ANZASW Statement: A Call for more Support for Migrant Workers in New Zealand
ANZASW calls for urgent action to be taken to support temporary visa holders in New Zealand. There are currently about 350,000 temporary visa holders in New Zealand and up to 200,000 of these hold visas that have conditions that are likely to require amendments to be made to allow them to take up other employment. Migrants who have lost their job are not eligible for the job seeker support offered by the Government. Many people in this position are not able to leave New Zealand due to border closures and international flight availability.
Hundreds of people are wanting to take up new employment as well as employers wanting to employ people but are unable to, due to visa restrictions. This is particularly concerning as the wage subsidy comes to an end.
It is unacceptable to expect people to survive on no income, especially considering that these people significantly contribute to the New Zealand economy, pay taxes and often call New Zealand home. The success of many regions, such as Queenstown, has relied on the hard work of our migrant workforce. It is hugely concerning to see no support being provided for these workers. Within this conversation, the argument of “New Zealanders first versus migrant rights” is often brought up. As an association committed to upholding and promoting issues of social justice and human dignity, we strongly believe the Government has a responsibility to support migrant workers in Aotearoa.
Under S64 of the Social Security Act, it is legally possible to grant temporary emergency benefits to those who are not otherwise entitled to financial support during a pandemic. So far, the Government has failed to enact this. With reports of misallocation of wage subsidies throughout New Zealand, migrants are particularly vulnerable as they have no access to the benefit support that New Zealanders do.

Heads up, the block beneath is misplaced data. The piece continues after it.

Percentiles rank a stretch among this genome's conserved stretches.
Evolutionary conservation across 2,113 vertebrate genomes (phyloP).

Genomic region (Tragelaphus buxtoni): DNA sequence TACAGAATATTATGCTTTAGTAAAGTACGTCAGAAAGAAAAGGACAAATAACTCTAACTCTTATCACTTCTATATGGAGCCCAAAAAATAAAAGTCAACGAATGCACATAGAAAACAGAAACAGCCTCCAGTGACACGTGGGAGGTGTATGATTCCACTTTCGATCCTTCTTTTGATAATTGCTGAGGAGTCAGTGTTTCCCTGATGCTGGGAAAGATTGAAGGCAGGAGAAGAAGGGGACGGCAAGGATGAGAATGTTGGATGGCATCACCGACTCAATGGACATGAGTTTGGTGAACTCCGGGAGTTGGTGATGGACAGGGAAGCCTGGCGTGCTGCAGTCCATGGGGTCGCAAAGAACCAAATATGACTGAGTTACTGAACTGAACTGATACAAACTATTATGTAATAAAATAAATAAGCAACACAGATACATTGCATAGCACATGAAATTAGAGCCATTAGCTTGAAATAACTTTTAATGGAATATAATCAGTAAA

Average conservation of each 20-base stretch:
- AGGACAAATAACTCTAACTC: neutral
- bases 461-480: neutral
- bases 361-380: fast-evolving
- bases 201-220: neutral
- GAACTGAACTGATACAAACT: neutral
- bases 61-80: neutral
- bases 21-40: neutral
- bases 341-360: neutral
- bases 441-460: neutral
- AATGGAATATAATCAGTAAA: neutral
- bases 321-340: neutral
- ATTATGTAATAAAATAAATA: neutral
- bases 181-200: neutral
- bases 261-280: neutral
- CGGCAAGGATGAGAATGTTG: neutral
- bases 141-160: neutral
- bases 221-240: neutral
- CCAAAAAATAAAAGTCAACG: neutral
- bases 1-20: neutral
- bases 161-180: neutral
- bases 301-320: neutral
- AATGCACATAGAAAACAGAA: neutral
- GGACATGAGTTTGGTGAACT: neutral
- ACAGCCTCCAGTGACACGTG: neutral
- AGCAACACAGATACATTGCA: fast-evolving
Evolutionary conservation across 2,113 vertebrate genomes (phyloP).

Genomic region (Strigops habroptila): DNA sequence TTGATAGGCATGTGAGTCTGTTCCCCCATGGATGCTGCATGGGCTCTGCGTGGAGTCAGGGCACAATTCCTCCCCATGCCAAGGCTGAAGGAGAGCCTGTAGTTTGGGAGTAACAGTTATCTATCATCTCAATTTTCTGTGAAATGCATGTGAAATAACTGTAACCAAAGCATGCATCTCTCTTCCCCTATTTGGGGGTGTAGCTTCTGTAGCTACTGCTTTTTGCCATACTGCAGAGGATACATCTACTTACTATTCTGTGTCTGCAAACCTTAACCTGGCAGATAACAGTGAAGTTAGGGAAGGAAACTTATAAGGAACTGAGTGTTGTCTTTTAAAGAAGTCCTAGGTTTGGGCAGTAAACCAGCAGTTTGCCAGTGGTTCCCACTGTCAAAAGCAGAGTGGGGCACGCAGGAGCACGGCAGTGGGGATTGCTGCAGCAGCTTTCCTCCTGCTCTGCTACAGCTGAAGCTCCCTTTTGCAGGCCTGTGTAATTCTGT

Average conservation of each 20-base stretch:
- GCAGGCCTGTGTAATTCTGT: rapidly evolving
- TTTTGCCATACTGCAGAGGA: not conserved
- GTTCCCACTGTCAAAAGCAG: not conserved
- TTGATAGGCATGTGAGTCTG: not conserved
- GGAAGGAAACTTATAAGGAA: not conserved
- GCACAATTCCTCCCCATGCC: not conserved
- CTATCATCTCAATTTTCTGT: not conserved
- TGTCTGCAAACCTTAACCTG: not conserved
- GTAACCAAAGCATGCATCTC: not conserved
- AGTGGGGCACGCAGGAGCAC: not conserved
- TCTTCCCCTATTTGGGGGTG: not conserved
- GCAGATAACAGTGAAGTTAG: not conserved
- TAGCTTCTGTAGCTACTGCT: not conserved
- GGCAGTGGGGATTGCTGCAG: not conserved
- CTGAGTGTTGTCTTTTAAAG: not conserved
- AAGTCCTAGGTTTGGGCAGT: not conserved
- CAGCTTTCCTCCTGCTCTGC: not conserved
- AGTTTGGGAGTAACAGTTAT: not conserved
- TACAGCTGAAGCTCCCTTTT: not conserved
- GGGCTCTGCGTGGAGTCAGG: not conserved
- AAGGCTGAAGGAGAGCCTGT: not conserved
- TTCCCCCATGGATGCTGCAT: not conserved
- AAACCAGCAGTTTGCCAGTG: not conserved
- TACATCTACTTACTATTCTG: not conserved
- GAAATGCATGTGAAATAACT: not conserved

Legislation fast-tracked on the 13th of May will allow migrants to work in jobs outside their visa conditions and will allow for a temporary 12-month period in which the Minister can impose, vary or cancel conditions for groups of temporary entry class visa holders, extend expiry dates and waive any regulatory requirements for certain classes of application. However, regardless of the legislation passing, the implementation of it has been delayed, leaving migrants stranded without an income. This delay further highlights the need to implement S64 as it would allow temporary support to those who find themselves in this position. The wage subsidy offered under S64 would provide migrant workers with $164 a week.
Last month the government made $30 million available through Civil Defence Emergency Management Groups to help those who need it. However, this has been used for daily food parcels and emergency accommodation for less than a week. ANZASW calls for immediate support to be provided to one of our nation’s most vulnerable workforces.
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